The extradition hearings for Huawei Technologies Co. Ltd. CFO Meng Wanzhou resumed Monday in Vancouver, and the proceedings this week became the first time the case presented witnesses to answer questions from both Crown and defence lawyers.
The witnesses are expected to be officers with either the RCMP or the Canada Border Services Agency (CBSA) who partook in the arrest of Meng at Vancouver International Airport on Dec. 1, 2018. Crown counsel and defence lawyers will almost certainly centre their questions around the arrest process – and whether or not there were extraordinary procedures that took place in the arrest.
The first witness called on Monday was RCMP Const. Winston Yep, the major-crimes unit officer based locally who served Meng’s arrest warrant. Questioned first by Crown lawyer John Gibb-Carsley, Yep said he had no prior knowledge of the U.S. extradition request until being told to handle an “urgent” matter on the afternoon of Nov. 30 - a day before the arrest.
That was when Yep received the extradition request from the U.S., and he added that he then went to Vancouver International Airport to confirm with the CBSA that Meng was on the plan coming to YVR. Nothing else was discussed, Yep said.
When asked by Gibb-Carsley if anything about the Meng arrest was unusual, Yep said everything was routine. He noted there was a casual suggestion in a text message by another RCMP officer of potentially arresting Meng on the plane - but that suggestion was quickly and roundly dismissed on the grounds of public safety considerations (i.e. other passengers being present during the arrest).
Yep added it was always the plan for him to serve the warrant to Meng because it is RCMP jurisdiction - but also always the plan for the CBSA to conduct its work first.
”The airport is CBSA jurisdiction,” he told the court. “When a person comes into Canada, you go through the border check first.”
In two other extradition arrests he handled directly, Yep noted the suspects were either already in CBSA custody or have passed though the border check process.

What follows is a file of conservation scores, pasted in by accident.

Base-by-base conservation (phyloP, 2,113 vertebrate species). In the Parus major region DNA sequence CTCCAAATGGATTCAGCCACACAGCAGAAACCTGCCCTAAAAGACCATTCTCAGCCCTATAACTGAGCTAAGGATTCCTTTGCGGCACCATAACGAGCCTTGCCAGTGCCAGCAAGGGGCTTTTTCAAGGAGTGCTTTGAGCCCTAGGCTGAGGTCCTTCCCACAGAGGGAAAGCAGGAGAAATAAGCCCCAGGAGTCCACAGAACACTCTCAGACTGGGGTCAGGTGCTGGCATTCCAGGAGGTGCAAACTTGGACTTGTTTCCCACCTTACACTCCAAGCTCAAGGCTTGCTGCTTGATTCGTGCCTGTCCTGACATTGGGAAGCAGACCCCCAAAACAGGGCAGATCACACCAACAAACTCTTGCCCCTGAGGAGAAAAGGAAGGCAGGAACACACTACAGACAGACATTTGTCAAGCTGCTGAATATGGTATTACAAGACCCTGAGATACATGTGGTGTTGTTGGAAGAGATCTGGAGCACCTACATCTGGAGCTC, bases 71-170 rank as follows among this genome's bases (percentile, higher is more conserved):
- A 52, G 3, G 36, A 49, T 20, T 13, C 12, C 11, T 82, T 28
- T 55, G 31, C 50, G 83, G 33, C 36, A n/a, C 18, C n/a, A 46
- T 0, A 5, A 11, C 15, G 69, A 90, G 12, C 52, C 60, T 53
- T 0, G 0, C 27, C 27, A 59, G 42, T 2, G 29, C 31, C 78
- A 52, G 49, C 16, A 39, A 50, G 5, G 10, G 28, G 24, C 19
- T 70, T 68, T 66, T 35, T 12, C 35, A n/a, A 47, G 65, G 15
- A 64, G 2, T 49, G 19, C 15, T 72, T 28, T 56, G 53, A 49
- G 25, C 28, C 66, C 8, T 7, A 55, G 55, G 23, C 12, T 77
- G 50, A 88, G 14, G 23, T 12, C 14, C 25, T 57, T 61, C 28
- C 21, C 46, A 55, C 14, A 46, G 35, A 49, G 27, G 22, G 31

However, Yep did note that he knew the case would be high-profile as soon as he received the extradition request - even if he did not know Meng’s name prior to arrest.
”I do know that Huawei is one of the world’s largest telecom companies,” Yep said. “... I notified my supervisor because I knew it was high-profile. The CFO of Huawei is a high-profile individual.”
In the afternoon, Meng lawyer Richard Peck began cross-examination of Yep by targetting a number of what the attorney deemed irregularities that could raise suspicion to the soundness of the process. Peck began by noting Yep's record-keeping of the arrest operation - emphasizing that a timeline of events on Dec. 1 was requested by Gibb-Carsley prior to the arrest but was not kept by the RCMP officer.
Yep replied that the timeline was part of a list of guidelines for handling the arrest, and its steps were not required to be followed in precise detail depending on the situation.
Peck also noted that Meng was not scheduled to enter Canada on Dec. 1, but rather trying to connect to another flight going to Mexico. Thus, the CBSA jurisdiction to question Meng doesn't appear to apply in this case, the attorney argued.
He also questioned Yep's statements earlier about not arresting Meng on the plane as a public-safety consideration, noting that arresting Meng "was part of a financial crime discussion" and there were no evidence of the Huawei executive every being guilty of partaking in violent crimes.
Yep responded by saying the RCMP must assume nothing when it comes to making an arrest - and the protocol calls for taking all the risks of safety to others in the area of the arrest into account.
"Anyone is capable of anything at any point," Yep said.
The court session is set to resume Tuesday with Peck continuing the cross-examination of Yep.
What happened upon Meng’s arrival in Canada on a Cathay Pacific flight from Hong Kong on Dec.1 has been central of the Huawei executive’s defence since day one of the hearings. Meng was detained immediately upon arrival by CBSA agents who collected items such as laptops and mobile devices, but the Chinese tech executive was not formally arrested by RCMP officers until after three hours of CBSA questioning.
The Meng defence has said it suspected there was a change of plans for authorities conducting the arrest on Dec. 1, 2018 – in that the original plan was for RCMP officers to board the plane and arrest Meng before she got off the plane. Instead, defence lawyers said the plan to arrest Meng after a three-hour CBSA detention – during which evidence was collected without informing Meng of her rights – constitutes a possible conspiracy in coordinating her arrest with U.S. authorities.
The Attorney General of Canada has maintained that the procedure was standard and routine; Crown counsel noted that Meng needed to be cleared by the CBSA to enter Canada in order for RCMP officers to have jurisdiction to make the arrest. Crown lawyers added that little – if any – of the information collected during the detention has been sent to the United States.
The topic of what led to the three-hour detention without arrest makes up the bulk of Meng’s abuse-of-process accusation against Canadian authorities carrying out the extradition request from the U.S. Department of Justice. The questioning of witnesses may last beyond the court time scheduled this week by Associate Chief Justice Heather Holmes for the case, necessitating the use of additional court dates in November.